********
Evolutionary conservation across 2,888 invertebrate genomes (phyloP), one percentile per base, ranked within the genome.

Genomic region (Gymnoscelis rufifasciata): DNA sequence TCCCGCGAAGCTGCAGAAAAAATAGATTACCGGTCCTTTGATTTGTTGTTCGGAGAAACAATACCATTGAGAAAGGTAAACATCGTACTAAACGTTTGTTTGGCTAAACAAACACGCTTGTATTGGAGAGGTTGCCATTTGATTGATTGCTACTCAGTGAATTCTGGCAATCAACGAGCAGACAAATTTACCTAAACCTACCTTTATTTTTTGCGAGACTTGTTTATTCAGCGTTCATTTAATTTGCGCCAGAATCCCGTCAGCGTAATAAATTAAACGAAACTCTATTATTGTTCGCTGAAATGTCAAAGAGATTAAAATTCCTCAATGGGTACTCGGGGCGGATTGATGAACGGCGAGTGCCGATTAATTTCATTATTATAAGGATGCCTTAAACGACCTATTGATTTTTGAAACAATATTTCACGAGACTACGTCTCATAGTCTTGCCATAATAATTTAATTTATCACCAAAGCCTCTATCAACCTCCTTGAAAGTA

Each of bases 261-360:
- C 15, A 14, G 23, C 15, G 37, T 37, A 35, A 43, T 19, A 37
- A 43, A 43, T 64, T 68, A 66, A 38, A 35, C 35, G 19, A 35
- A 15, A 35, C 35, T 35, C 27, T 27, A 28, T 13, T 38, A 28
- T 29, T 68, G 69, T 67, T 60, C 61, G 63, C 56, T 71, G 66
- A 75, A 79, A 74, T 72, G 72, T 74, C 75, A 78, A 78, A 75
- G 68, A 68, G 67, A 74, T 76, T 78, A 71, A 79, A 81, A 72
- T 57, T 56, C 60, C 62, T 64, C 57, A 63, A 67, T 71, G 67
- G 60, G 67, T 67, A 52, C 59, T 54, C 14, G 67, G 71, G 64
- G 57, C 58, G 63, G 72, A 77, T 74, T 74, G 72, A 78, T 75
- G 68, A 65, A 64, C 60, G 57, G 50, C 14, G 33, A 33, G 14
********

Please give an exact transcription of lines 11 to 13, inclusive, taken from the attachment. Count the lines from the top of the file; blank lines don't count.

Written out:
- G 60, G 67, T 67, A 52, C 59, T 54, C 14, G 67, G 71, G 64
- G 57, C 58, G 63, G 72, A 77, T 74, T 74, G 72, A 78, T 75
- G 68, A 65, A 64, C 60, G 57, G 50, C 14, G 33, A 33, G 14